Two festivals converge for a perfect storm of innovative writing
There’s a line in William Gass’s new book of criticism, A Temple of Texts, that sounds like an oblique mission statement for the goings-on at Lake Forest College this week. It’s a long one.
“Even putting down these first few words makes me aware of an emerging rhythm, a pattern of repetition, and consequently of an attention to what has been written that will tell me what to write, as if the first few words were seeds already intending the plant they would become…,” he writes in his essay, “The Sentence Seeks Its Form.”
Gass, an award-winning author and critic, is the featured reader at the newly combined Lake Forest Literary Festival and &NowFestival of Innovative Writing and Art, both in their second years. The LFLF is a weekend-long series of readings that last year brought Stuart Dybek to the college’s new library as the featured reader. The &Now Festival started at the University of Notre Dame as aconference for writers of avant-garde literature.
The fused fests celebrate the kind of literature that views language not as a tool, but as a medium that shapes its content and often includes everything from cut-up novels to multimedia work. It’s alternately called avant-garde, experimental, postmodern or, to its critics, inaccessible. That last one makes Lake Forest College English professor and &Now co-coordinator Davis Schneiderman bristle.
“If you think of a realist novel, you assume it’s talking about the real world,” Schneiderman says. “That idea of verisimilitude, that you can write in a way that reflects the real world, has nothing to do with reality. This work is very much more tuned into what is going on.”
A sampling of the panel discussions and readings may give the best sense of what Schneiderman and company are up to. Author Lance Olsen will read from his novel 10:01, which examines the thoughts of a few dozen people in a Mall of America movie theater over the course of an afternoon. Gerard Wozek and Kurt Heintz will present some of their work in video poetry. And the festival kicks off with a talk by Shelley Jackson, famous for her work Skin, which has only been published in single-word tattoos on thousands of volunteers.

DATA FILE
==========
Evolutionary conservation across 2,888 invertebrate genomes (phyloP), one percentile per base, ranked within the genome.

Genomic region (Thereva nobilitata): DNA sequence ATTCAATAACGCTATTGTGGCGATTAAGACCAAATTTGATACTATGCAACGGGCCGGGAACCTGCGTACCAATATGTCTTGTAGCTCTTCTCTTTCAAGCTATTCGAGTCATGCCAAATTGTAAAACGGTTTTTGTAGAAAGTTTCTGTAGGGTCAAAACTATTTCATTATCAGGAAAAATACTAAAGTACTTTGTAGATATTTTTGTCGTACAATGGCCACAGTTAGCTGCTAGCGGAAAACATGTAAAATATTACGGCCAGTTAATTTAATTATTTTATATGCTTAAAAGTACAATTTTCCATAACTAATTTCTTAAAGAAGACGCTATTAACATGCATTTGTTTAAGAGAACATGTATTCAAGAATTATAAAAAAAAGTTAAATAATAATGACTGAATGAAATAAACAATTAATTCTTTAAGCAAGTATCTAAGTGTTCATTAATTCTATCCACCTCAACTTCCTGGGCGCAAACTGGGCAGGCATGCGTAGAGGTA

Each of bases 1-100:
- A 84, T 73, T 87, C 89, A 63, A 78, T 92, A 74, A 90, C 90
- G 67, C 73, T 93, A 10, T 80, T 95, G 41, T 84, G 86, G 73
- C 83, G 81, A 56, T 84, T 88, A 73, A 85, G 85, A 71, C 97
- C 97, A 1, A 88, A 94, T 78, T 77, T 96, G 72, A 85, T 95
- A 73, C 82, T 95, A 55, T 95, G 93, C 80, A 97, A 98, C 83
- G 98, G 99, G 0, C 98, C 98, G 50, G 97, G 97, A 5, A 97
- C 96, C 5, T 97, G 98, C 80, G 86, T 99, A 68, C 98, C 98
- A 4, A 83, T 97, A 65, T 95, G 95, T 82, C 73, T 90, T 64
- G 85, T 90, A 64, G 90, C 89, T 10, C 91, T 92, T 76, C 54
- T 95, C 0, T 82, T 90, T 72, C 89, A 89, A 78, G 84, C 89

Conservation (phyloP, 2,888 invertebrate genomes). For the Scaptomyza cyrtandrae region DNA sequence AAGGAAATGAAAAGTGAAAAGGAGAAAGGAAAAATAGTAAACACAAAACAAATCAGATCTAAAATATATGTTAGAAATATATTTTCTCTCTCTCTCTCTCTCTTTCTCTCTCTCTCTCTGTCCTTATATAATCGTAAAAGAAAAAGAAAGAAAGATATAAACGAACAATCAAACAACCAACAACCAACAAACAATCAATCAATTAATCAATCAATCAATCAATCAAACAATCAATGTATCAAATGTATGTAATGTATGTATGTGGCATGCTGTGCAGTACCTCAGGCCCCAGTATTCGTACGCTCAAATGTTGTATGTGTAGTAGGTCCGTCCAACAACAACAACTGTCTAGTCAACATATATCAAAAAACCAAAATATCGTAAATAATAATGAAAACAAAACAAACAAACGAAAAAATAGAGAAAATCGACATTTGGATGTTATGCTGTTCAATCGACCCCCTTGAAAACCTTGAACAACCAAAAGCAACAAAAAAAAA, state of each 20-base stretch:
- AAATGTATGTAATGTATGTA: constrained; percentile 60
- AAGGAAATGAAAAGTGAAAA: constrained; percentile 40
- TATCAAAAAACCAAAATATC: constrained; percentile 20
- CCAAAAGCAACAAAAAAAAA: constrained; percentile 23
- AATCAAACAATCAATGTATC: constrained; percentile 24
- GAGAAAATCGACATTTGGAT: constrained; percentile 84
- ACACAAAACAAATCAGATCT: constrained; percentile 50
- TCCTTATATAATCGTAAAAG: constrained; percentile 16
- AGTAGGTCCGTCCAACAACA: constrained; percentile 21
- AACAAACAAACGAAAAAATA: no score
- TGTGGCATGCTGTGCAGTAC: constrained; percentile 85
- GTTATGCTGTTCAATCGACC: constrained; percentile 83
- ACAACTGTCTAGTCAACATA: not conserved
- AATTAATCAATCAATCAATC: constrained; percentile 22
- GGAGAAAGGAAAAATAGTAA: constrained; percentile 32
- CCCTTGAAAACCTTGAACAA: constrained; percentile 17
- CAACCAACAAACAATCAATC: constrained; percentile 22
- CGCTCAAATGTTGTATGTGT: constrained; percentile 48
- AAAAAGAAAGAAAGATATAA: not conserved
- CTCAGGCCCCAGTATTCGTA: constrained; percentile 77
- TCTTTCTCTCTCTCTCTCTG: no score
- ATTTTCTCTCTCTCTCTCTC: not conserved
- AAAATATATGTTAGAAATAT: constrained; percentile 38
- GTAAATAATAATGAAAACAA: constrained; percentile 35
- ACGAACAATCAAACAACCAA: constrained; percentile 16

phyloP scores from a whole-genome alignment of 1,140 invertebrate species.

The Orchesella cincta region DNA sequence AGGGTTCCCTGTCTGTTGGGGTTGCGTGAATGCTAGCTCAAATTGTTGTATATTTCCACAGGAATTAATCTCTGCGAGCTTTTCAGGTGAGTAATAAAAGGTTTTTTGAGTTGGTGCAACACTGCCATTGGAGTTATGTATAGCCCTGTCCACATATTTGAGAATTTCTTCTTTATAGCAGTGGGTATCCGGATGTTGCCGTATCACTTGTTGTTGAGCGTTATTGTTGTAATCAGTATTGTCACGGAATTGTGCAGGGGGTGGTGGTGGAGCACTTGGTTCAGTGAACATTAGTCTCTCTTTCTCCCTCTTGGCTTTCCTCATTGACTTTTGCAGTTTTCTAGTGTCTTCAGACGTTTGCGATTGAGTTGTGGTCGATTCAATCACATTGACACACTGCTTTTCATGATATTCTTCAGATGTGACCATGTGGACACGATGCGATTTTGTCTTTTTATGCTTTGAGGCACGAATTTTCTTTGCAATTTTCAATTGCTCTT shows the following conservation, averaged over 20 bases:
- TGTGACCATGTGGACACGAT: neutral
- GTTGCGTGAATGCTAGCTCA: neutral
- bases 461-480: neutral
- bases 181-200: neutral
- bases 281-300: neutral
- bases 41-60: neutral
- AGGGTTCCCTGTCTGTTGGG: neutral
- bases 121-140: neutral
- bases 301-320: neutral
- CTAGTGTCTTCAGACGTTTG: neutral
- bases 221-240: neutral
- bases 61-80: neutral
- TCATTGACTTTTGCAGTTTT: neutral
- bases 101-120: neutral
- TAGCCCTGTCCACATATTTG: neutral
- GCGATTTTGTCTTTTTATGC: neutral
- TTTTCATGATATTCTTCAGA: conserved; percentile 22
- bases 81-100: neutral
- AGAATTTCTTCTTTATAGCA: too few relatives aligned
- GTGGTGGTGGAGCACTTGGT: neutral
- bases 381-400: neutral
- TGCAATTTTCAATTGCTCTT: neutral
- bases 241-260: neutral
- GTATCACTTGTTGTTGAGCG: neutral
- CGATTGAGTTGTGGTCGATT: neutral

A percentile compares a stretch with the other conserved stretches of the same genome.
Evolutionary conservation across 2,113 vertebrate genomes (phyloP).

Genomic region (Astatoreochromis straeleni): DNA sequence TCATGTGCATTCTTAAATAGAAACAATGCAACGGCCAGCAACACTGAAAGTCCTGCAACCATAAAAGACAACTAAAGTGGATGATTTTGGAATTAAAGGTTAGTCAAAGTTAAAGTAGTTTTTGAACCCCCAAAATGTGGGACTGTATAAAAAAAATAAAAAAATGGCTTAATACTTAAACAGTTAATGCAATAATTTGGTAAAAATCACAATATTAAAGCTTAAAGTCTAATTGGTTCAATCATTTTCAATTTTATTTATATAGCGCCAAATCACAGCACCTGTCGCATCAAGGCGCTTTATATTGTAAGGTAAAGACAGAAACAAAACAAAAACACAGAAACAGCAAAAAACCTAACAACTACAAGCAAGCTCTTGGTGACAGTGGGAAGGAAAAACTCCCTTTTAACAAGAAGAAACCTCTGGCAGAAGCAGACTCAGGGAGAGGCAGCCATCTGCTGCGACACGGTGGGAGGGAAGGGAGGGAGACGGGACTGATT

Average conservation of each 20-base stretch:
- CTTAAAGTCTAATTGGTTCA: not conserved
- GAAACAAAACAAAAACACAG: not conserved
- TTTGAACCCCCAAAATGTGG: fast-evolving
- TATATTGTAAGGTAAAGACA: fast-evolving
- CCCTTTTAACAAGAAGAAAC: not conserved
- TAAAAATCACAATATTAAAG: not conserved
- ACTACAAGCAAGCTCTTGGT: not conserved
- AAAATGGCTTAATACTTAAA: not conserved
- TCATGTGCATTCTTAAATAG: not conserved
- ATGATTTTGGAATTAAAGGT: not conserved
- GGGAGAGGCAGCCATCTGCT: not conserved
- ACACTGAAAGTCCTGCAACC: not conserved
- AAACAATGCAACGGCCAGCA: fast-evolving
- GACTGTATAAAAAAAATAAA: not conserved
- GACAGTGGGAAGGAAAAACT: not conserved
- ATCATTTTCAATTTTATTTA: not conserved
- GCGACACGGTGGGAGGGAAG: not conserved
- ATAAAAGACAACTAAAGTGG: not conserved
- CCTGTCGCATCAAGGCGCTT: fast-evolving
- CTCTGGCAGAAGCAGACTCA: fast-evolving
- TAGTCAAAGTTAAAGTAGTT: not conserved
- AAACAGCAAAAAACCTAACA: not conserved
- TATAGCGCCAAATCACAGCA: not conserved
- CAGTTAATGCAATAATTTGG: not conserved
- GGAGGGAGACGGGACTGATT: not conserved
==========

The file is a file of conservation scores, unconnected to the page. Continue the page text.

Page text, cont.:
What makes the LFLF and &Now convergence so enticing is the timing of it, amid a skittish literary climate in which even National Book Award winner Jonathan Franzen has taken to The New Yorker and New York Times to criticize the promotion of more challenging work, arguing that it alienates readers at a time when literature is losing out to everything from paintball to video games. Author Ben Marcus (Notable American Women, The Age of Wire and String) filed a now famous and inflammatory rebuttal in the September issue of Harper’s, defending the avant-garde and questioning why a successful author like Franzen would pick a fight with the little guy.
“Just getting something like that into Harper’s and making people aware of the debate was important,” Schneiderman says. “Why do people like what they like? It’s not because their tastes are fixed; it’s a matter of what they are exposed to.”
Aside from Gass, a coterie of important and exciting small presses is on the bill. Florida’s FC2—which Franzen singled out in one of his attacks—will bring in several of its writers, including Brian Evenson, an author who may be the only true contemporary heir to Kafka. FC2 has its roots at Illinois State, and still keeps an office there.
Likewise, numerous authors from New York’s Spuyten Duyvil, which has released a slew of interesting and bizarre novels in the past year, will deliver readings. Chiasmus, Starcherone andCalamari Press will also join ranks.
Schneiderman has been busy prepping his new Spuyten Duyvil book, Multifesto: An Henri d’Mescan Reader, for a limited edition this year. And in a fitting metaphor for the way avant-garde literature cuts against the grain, he’s gluing sandpaper to each copy’s cover “to destroy any other book that rubs up against it.”
“We’re not taking an elitist standpoint,” he says. “Part of this is to create a community for these writers and to give them a chance to meet other people in the field. But we also want to bring this type of writing to students, the faculty of Lake Forest and the people in the surrounding community.”
The festivals begin Wednesday 5. See “Fringe benefits,” page 76 for details. A Temple of Texts (Knopf, $26.95) is out now.